Products having a Customs preference of 50 percent to 75 percent include fruits, processed cheese, evaporated milk, condensed milk, bananas, juices, nectars, and eggs for human consumption and incubation, said Sousa.
Relations between Panama and Cuba have taken a positive leap forward since the rupture that took place in August, 2004, when Cuba broke relations to protest the decision by Panamanian President Mireya Moscoso to pardon Luis Posada Carriles and three other Cubans accused of terrorism.
The situation returned to normal a year later, during the administration of Panama’s current president, Martin Torrijos.
“Bilateral trade has grown about 15 times, compared to what it was four years ago,” Cuba’s Ambassador to Panama, Carlos García Trápaga, told The Panama Post.
He noted that this is the first time that Cuba has negotiated a partial agreement on services, a chapter the two countries started to negotiate at Panama’s request.
Panama’s Minister of Trade and Industry, Gisela Alvarez de Porras, stated that it’s very significant that in this agreement with Panama, Cuba has included services for the first time. She said, “This gives priority to the Panamanian financial system and to all the services provided in Panama’s ZLC.” This zone, on Panama’s Atlantic coast, is the main Free Zone in the Western hemisphere.
Other areas the agreement may promote include tourism, transport, and telecommunications.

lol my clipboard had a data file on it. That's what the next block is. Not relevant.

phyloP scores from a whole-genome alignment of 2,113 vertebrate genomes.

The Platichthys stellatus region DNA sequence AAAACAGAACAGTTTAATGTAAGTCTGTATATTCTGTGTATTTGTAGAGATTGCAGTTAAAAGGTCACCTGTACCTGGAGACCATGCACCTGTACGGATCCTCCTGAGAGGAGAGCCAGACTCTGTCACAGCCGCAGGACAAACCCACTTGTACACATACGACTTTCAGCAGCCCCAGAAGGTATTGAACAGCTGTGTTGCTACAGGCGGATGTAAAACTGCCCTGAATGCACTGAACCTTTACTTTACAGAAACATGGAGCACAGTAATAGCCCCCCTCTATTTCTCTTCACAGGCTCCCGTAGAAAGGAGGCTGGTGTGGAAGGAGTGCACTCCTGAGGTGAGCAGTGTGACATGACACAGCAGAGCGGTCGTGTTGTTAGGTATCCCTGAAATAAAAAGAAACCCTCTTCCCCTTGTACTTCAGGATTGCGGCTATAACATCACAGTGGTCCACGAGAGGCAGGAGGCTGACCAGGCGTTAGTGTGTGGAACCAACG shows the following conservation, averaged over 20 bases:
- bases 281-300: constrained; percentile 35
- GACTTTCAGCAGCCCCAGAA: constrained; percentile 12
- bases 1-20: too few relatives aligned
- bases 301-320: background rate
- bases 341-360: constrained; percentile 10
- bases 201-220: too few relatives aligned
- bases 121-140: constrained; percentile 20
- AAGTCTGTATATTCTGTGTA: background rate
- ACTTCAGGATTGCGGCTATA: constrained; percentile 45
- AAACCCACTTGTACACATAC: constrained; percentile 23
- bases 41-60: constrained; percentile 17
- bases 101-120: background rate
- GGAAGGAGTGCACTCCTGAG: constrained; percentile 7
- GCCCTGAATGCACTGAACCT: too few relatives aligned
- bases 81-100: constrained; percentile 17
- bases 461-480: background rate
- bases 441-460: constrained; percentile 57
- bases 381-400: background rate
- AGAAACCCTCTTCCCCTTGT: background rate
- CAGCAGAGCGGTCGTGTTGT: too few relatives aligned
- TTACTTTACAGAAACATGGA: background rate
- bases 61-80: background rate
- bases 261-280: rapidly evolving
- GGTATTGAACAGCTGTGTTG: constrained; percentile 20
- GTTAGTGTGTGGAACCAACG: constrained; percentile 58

Porras also pointed out advances made opening up new opportunities to place Panamanian products in the international market, especially in times of crisis like the current global economic situation.
She noted that because of this agreement, Panamanian products from the ZLC would be re-exported, pending ratification by both countries’ legislatures, because they will be considered of Panamanian origin.
She pointed out that sectors in which Panama will benefit from this agreement include products such as boned meat, chicken, juices, and nectars, which will be fully protected and given preference.
“The Panamanian financial system has been recognized and accepted in Cuba,” she stated.
She was pleased that the agreement would promote cooperation among sectors from the two countries.
A new bilateral push
Cuba’s Ambassador Trápaga stated that it is significant that “in August, 2005, a new phase in relations between Panama and Cuba began. The two parties have started to explore all possible fields of cooperation in various areas.”
He noted that measures are being taken to boost trade. Because of this, he said, the countries have achieved a considerable level of trade in four years.
According to Trápaga, the purpose of the partial trade agreement is to create conditions fostering relations between the two countries, as well as to provide legal support for the stimulus they wish to give to commercial and economic relations.
He expects the agreement will be ratified in two or three months.